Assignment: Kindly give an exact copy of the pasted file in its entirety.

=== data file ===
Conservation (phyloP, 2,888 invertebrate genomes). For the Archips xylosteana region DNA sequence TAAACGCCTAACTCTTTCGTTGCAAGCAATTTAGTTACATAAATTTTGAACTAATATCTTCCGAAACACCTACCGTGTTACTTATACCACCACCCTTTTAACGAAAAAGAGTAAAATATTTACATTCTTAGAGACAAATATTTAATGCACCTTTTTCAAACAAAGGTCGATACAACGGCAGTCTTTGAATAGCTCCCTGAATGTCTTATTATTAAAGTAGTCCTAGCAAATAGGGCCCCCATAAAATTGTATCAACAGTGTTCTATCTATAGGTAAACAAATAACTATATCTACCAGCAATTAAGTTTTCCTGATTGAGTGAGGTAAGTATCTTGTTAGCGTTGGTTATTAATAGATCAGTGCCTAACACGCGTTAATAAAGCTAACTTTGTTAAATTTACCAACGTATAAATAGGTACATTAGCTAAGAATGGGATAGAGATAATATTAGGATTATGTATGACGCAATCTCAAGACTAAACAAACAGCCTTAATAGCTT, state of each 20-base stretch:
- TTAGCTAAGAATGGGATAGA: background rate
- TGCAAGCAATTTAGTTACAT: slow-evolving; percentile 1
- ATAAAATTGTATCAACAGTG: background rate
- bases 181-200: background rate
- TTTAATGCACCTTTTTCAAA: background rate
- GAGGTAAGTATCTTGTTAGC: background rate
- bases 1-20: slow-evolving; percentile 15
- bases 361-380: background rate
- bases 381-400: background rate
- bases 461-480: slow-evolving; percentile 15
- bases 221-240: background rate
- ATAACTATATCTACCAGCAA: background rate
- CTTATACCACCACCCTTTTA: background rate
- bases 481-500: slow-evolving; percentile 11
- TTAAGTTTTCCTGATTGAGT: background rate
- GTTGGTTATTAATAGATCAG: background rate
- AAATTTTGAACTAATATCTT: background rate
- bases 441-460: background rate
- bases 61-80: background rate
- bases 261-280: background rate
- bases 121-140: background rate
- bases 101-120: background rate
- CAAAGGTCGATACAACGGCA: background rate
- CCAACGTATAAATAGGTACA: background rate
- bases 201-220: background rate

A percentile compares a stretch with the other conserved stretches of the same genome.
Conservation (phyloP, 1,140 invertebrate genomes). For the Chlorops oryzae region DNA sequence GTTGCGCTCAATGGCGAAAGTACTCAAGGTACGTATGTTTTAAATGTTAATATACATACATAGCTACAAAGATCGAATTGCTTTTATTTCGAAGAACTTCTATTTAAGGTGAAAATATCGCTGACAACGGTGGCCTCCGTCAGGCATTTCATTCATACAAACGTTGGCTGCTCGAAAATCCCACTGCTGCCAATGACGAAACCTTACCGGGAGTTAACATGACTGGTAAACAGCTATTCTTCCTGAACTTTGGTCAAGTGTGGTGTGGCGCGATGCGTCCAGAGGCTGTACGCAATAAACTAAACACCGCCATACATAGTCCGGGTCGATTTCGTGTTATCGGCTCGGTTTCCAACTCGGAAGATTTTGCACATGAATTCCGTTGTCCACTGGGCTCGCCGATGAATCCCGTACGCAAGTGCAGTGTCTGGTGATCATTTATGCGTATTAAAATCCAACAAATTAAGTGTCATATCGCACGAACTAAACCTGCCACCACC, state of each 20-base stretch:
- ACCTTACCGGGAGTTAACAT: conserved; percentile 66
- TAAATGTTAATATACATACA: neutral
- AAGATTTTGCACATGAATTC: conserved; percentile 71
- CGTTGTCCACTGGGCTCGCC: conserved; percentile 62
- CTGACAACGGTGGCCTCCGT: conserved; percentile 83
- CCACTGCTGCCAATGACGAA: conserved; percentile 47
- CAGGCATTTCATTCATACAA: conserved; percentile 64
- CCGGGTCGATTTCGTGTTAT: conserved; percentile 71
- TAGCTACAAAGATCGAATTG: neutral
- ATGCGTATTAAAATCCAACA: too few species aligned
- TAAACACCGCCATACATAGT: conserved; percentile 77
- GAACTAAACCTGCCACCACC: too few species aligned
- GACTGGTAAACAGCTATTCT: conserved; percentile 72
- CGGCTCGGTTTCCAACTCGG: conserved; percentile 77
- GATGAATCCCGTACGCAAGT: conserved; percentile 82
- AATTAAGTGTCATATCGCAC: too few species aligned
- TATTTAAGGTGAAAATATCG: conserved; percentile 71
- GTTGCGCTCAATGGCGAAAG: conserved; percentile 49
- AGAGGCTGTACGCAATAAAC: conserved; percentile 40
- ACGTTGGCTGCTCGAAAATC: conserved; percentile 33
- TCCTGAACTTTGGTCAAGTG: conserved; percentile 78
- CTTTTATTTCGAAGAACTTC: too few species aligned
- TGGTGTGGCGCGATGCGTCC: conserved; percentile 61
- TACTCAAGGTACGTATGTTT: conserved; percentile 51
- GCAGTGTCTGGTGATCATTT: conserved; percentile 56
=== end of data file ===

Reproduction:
Conservation (phyloP, 2,888 invertebrate genomes). For the Archips xylosteana region DNA sequence TAAACGCCTAACTCTTTCGTTGCAAGCAATTTAGTTACATAAATTTTGAACTAATATCTTCCGAAACACCTACCGTGTTACTTATACCACCACCCTTTTAACGAAAAAGAGTAAAATATTTACATTCTTAGAGACAAATATTTAATGCACCTTTTTCAAACAAAGGTCGATACAACGGCAGTCTTTGAATAGCTCCCTGAATGTCTTATTATTAAAGTAGTCCTAGCAAATAGGGCCCCCATAAAATTGTATCAACAGTGTTCTATCTATAGGTAAACAAATAACTATATCTACCAGCAATTAAGTTTTCCTGATTGAGTGAGGTAAGTATCTTGTTAGCGTTGGTTATTAATAGATCAGTGCCTAACACGCGTTAATAAAGCTAACTTTGTTAAATTTACCAACGTATAAATAGGTACATTAGCTAAGAATGGGATAGAGATAATATTAGGATTATGTATGACGCAATCTCAAGACTAAACAAACAGCCTTAATAGCTT, state of each 20-base stretch:
- TTAGCTAAGAATGGGATAGA: background rate
- TGCAAGCAATTTAGTTACAT: slow-evolving; percentile 1
- ATAAAATTGTATCAACAGTG: background rate
- bases 181-200: background rate
- TTTAATGCACCTTTTTCAAA: background rate
- GAGGTAAGTATCTTGTTAGC: background rate
- bases 1-20: slow-evolving; percentile 15
- bases 361-380: background rate
- bases 381-400: background rate
- bases 461-480: slow-evolving; percentile 15
- bases 221-240: background rate
- ATAACTATATCTACCAGCAA: background rate
- CTTATACCACCACCCTTTTA: background rate
- bases 481-500: slow-evolving; percentile 11
- TTAAGTTTTCCTGATTGAGT: background rate
- GTTGGTTATTAATAGATCAG: background rate
- AAATTTTGAACTAATATCTT: background rate
- bases 441-460: background rate
- bases 61-80: background rate
- bases 261-280: background rate
- bases 121-140: background rate
- bases 101-120: background rate
- CAAAGGTCGATACAACGGCA: background rate
- CCAACGTATAAATAGGTACA: background rate
- bases 201-220: background rate

A percentile compares a stretch with the other conserved stretches of the same genome.
Conservation (phyloP, 1,140 invertebrate genomes). For the Chlorops oryzae region DNA sequence GTTGCGCTCAATGGCGAAAGTACTCAAGGTACGTATGTTTTAAATGTTAATATACATACATAGCTACAAAGATCGAATTGCTTTTATTTCGAAGAACTTCTATTTAAGGTGAAAATATCGCTGACAACGGTGGCCTCCGTCAGGCATTTCATTCATACAAACGTTGGCTGCTCGAAAATCCCACTGCTGCCAATGACGAAACCTTACCGGGAGTTAACATGACTGGTAAACAGCTATTCTTCCTGAACTTTGGTCAAGTGTGGTGTGGCGCGATGCGTCCAGAGGCTGTACGCAATAAACTAAACACCGCCATACATAGTCCGGGTCGATTTCGTGTTATCGGCTCGGTTTCCAACTCGGAAGATTTTGCACATGAATTCCGTTGTCCACTGGGCTCGCCGATGAATCCCGTACGCAAGTGCAGTGTCTGGTGATCATTTATGCGTATTAAAATCCAACAAATTAAGTGTCATATCGCACGAACTAAACCTGCCACCACC, state of each 20-base stretch:
- ACCTTACCGGGAGTTAACAT: conserved; percentile 66
- TAAATGTTAATATACATACA: neutral
- AAGATTTTGCACATGAATTC: conserved; percentile 71
- CGTTGTCCACTGGGCTCGCC: conserved; percentile 62
- CTGACAACGGTGGCCTCCGT: conserved; percentile 83
- CCACTGCTGCCAATGACGAA: conserved; percentile 47
- CAGGCATTTCATTCATACAA: conserved; percentile 64
- CCGGGTCGATTTCGTGTTAT: conserved; percentile 71
- TAGCTACAAAGATCGAATTG: neutral
- ATGCGTATTAAAATCCAACA: too few species aligned
- TAAACACCGCCATACATAGT: conserved; percentile 77
- GAACTAAACCTGCCACCACC: too few species aligned
- GACTGGTAAACAGCTATTCT: conserved; percentile 72
- CGGCTCGGTTTCCAACTCGG: conserved; percentile 77
- GATGAATCCCGTACGCAAGT: conserved; percentile 82
- AATTAAGTGTCATATCGCAC: too few species aligned
- TATTTAAGGTGAAAATATCG: conserved; percentile 71
- GTTGCGCTCAATGGCGAAAG: conserved; percentile 49
- AGAGGCTGTACGCAATAAAC: conserved; percentile 40
- ACGTTGGCTGCTCGAAAATC: conserved; percentile 33
- TCCTGAACTTTGGTCAAGTG: conserved; percentile 78
- CTTTTATTTCGAAGAACTTC: too few species aligned
- TGGTGTGGCGCGATGCGTCC: conserved; percentile 61
- TACTCAAGGTACGTATGTTT: conserved; percentile 51
- GCAGTGTCTGGTGATCATTT: conserved; percentile 56